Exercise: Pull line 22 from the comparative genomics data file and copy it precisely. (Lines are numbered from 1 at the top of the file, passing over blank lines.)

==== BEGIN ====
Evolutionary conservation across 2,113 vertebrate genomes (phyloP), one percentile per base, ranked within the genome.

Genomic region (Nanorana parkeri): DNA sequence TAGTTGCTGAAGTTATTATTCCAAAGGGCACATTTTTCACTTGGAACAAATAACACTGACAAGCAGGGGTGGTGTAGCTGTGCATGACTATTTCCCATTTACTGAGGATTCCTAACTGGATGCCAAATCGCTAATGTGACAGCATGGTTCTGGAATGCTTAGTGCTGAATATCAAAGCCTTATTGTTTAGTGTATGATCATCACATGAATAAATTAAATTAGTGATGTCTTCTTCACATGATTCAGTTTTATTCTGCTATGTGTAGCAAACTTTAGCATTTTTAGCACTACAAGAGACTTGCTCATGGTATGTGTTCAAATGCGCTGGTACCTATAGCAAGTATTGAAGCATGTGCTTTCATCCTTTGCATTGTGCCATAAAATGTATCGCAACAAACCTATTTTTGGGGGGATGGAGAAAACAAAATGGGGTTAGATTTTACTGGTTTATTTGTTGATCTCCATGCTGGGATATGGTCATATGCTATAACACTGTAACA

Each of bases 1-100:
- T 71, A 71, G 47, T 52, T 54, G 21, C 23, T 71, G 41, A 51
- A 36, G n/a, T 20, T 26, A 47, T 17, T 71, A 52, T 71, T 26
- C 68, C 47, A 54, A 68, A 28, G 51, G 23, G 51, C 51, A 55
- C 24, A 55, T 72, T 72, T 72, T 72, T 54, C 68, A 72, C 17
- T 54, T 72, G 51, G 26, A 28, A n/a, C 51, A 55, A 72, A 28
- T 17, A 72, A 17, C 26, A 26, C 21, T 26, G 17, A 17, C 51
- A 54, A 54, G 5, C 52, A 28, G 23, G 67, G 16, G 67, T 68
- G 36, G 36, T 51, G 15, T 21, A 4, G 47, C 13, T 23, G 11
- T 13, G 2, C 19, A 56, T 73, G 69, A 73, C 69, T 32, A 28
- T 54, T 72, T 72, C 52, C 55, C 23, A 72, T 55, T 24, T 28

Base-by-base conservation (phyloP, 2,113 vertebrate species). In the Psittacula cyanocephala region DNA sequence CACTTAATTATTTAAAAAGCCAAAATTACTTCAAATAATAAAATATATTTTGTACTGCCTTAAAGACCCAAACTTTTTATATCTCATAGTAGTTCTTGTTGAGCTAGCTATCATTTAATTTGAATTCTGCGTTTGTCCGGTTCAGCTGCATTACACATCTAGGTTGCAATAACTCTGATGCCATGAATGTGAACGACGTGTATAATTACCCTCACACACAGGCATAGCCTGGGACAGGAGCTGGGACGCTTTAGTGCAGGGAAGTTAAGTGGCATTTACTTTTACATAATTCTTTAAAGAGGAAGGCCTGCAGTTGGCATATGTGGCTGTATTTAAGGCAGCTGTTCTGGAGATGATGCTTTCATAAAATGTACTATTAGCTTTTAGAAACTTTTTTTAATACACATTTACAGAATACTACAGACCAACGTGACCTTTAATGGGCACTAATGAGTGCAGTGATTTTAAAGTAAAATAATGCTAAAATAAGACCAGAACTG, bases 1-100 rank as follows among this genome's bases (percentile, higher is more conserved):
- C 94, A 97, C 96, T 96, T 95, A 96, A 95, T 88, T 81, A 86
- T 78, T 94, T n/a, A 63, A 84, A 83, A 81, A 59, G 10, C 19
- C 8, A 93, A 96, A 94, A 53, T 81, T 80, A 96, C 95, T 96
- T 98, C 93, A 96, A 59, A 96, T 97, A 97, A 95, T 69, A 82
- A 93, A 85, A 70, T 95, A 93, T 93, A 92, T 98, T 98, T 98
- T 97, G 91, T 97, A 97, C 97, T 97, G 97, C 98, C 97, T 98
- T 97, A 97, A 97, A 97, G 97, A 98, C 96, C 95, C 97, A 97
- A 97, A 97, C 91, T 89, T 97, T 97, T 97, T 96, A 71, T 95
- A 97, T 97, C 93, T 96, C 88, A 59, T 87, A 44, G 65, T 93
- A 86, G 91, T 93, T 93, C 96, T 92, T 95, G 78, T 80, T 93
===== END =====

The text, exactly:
- A 97, A 97, C 91, T 89, T 97, T 97, T 97, T 96, A 71, T 95